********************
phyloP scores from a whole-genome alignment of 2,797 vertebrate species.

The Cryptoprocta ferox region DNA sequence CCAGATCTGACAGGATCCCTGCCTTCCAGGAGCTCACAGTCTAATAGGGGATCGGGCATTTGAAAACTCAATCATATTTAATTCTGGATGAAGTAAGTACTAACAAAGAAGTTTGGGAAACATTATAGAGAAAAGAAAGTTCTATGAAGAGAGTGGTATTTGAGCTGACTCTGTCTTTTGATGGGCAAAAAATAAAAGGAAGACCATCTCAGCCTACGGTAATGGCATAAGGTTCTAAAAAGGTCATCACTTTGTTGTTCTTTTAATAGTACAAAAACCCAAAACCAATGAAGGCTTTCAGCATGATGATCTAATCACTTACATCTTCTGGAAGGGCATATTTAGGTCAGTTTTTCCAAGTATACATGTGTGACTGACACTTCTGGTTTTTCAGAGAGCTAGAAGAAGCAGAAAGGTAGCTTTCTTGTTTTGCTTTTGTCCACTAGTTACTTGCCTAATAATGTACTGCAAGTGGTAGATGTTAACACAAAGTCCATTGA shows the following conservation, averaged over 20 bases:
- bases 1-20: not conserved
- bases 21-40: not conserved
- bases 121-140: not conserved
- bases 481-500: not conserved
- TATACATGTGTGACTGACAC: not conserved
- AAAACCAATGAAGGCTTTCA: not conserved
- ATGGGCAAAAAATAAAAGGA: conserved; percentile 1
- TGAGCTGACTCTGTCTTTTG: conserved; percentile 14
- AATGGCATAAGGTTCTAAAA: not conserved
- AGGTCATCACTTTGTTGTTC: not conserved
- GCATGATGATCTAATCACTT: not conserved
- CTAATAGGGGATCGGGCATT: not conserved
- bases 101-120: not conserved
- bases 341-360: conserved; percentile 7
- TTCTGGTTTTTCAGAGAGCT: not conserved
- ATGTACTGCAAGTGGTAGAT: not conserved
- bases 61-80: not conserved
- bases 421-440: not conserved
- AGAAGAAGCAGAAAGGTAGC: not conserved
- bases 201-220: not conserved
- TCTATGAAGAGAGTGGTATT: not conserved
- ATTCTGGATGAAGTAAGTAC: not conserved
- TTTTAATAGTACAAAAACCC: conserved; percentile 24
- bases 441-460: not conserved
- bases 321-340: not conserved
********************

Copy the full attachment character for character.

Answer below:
phyloP scores from a whole-genome alignment of 2,797 vertebrate species.

The Cryptoprocta ferox region DNA sequence CCAGATCTGACAGGATCCCTGCCTTCCAGGAGCTCACAGTCTAATAGGGGATCGGGCATTTGAAAACTCAATCATATTTAATTCTGGATGAAGTAAGTACTAACAAAGAAGTTTGGGAAACATTATAGAGAAAAGAAAGTTCTATGAAGAGAGTGGTATTTGAGCTGACTCTGTCTTTTGATGGGCAAAAAATAAAAGGAAGACCATCTCAGCCTACGGTAATGGCATAAGGTTCTAAAAAGGTCATCACTTTGTTGTTCTTTTAATAGTACAAAAACCCAAAACCAATGAAGGCTTTCAGCATGATGATCTAATCACTTACATCTTCTGGAAGGGCATATTTAGGTCAGTTTTTCCAAGTATACATGTGTGACTGACACTTCTGGTTTTTCAGAGAGCTAGAAGAAGCAGAAAGGTAGCTTTCTTGTTTTGCTTTTGTCCACTAGTTACTTGCCTAATAATGTACTGCAAGTGGTAGATGTTAACACAAAGTCCATTGA shows the following conservation, averaged over 20 bases:
- bases 1-20: not conserved
- bases 21-40: not conserved
- bases 121-140: not conserved
- bases 481-500: not conserved
- TATACATGTGTGACTGACAC: not conserved
- AAAACCAATGAAGGCTTTCA: not conserved
- ATGGGCAAAAAATAAAAGGA: conserved; percentile 1
- TGAGCTGACTCTGTCTTTTG: conserved; percentile 14
- AATGGCATAAGGTTCTAAAA: not conserved
- AGGTCATCACTTTGTTGTTC: not conserved
- GCATGATGATCTAATCACTT: not conserved
- CTAATAGGGGATCGGGCATT: not conserved
- bases 101-120: not conserved
- bases 341-360: conserved; percentile 7
- TTCTGGTTTTTCAGAGAGCT: not conserved
- ATGTACTGCAAGTGGTAGAT: not conserved
- bases 61-80: not conserved
- bases 421-440: not conserved
- AGAAGAAGCAGAAAGGTAGC: not conserved
- bases 201-220: not conserved
- TCTATGAAGAGAGTGGTATT: not conserved
- ATTCTGGATGAAGTAAGTAC: not conserved
- TTTTAATAGTACAAAAACCC: conserved; percentile 24
- bases 441-460: not conserved
- bases 321-340: not conserved